Many scholars have noted the role of borders in sorting and filtering labor under capitalism (e.g., Anderson 2010a; Mezzadra and Neilson 2013; Hanieh 2018). Bloch and McKay (2016) note the “uneven opportunities to migrate, with border controls aimed at excluding some groups while the global elite can move freely; the growth of forced migration as a consequence of North/South relations and the need of capitalism for low-paid and often precarious workers” (5). In recent decades, a hardening of borders has been accompanied by increased “cooperation as neighbouring states work together against shared threats to their sovereign control over their territories” (Jones 2016: 68–9). Border controls have proliferated, both internally, within states’ national territory, and externally, through imperialist states’ control over workers’ movements beyond their borders, both directly, for example, European Union and NATO deployments of warships against migrant boats in the Mediterranean, and through paid proxies, such as the EU’s deal with Turkey since 2016 and the US “Southern Border Plan” involving Mexico.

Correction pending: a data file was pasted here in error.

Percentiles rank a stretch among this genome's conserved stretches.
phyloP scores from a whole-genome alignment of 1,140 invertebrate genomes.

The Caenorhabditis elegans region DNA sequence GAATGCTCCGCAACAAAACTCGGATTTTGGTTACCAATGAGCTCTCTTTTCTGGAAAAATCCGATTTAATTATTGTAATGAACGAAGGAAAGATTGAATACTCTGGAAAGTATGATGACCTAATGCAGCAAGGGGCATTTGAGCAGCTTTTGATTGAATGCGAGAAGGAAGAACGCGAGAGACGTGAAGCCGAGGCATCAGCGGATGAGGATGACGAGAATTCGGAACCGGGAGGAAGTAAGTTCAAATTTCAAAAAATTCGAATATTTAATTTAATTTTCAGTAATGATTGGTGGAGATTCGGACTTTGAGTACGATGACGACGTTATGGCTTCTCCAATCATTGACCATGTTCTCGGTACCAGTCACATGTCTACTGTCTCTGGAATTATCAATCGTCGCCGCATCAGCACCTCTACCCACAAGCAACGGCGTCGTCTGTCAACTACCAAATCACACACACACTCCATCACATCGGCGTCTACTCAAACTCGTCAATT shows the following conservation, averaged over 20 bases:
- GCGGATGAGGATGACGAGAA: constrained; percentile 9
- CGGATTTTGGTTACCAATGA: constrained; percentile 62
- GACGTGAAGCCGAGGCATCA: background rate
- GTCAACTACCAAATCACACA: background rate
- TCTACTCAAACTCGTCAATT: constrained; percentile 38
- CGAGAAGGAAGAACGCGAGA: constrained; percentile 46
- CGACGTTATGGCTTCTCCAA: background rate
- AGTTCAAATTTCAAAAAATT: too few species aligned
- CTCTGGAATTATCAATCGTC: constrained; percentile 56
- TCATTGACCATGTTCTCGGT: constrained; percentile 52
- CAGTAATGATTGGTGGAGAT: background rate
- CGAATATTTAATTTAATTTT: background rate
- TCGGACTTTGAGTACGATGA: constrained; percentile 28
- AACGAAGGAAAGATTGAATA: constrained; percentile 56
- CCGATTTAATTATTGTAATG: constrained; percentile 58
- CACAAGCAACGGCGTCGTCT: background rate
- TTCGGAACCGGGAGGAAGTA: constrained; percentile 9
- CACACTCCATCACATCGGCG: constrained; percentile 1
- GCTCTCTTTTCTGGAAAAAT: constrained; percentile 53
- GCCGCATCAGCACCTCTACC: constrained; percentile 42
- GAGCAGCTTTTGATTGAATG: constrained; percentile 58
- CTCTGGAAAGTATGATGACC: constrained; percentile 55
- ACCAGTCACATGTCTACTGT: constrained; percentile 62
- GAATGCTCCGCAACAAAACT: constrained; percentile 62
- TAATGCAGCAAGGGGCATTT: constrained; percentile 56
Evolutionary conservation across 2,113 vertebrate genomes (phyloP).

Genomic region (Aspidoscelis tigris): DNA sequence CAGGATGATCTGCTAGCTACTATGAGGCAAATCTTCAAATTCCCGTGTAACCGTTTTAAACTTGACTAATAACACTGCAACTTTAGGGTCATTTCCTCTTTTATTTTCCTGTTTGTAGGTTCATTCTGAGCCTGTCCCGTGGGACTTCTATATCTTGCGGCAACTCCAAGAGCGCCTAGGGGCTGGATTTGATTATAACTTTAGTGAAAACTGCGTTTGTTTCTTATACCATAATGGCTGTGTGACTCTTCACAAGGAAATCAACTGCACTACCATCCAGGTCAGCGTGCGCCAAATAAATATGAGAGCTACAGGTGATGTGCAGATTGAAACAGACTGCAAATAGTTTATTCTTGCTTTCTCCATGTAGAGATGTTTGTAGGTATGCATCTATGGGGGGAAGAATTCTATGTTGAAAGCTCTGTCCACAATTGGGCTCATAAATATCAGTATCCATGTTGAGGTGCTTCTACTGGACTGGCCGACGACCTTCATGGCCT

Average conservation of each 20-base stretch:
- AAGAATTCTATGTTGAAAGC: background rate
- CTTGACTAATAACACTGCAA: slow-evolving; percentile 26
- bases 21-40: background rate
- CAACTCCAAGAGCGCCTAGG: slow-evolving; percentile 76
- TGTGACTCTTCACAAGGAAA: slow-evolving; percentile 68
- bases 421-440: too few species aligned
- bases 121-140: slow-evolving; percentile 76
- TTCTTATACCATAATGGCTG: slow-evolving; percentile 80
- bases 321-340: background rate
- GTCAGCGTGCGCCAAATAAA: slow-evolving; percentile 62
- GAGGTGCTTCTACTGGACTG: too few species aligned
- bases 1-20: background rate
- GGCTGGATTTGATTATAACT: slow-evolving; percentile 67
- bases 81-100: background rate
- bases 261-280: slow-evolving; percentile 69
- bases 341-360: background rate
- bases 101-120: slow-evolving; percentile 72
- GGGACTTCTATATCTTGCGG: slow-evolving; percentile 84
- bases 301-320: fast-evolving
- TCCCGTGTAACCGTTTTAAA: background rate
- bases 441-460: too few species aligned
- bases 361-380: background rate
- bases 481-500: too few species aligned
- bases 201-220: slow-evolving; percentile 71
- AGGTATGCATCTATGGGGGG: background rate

Just as imperialism develops as a direct consequence of the internal contradictions of capitalism (Lenin 1916/1975; Yaffe 2006), racism and immigration controls are driven by the imperialist division of labor (Williams et al. 1979; Cross 2013). Migration of labor and export of capital are part of the same process: countries’ relation to capital shapes conditions for migration by its citizens, and where labor-intensive processes are required close to the point of consumption, it is difficult to export production, and so instead labor is often imported to imperialist countries. Social care, catering and hospitality, construction, and some parts of food processing, logistics, and agriculture are all typical of this tendency. For example, in the USA, three quarters of agricultural workers were born in Mexico, and over half of these lack immigration papers and are therefore more susceptible to exploitation (Delgado Wise and Márquez Covarrubias 2013: 127). Immigration controls regulate mobility according to the needs of capital and create differential terms for inclusion. Racism reflects these differentiated conditions and encourages their acceptance as “natural.”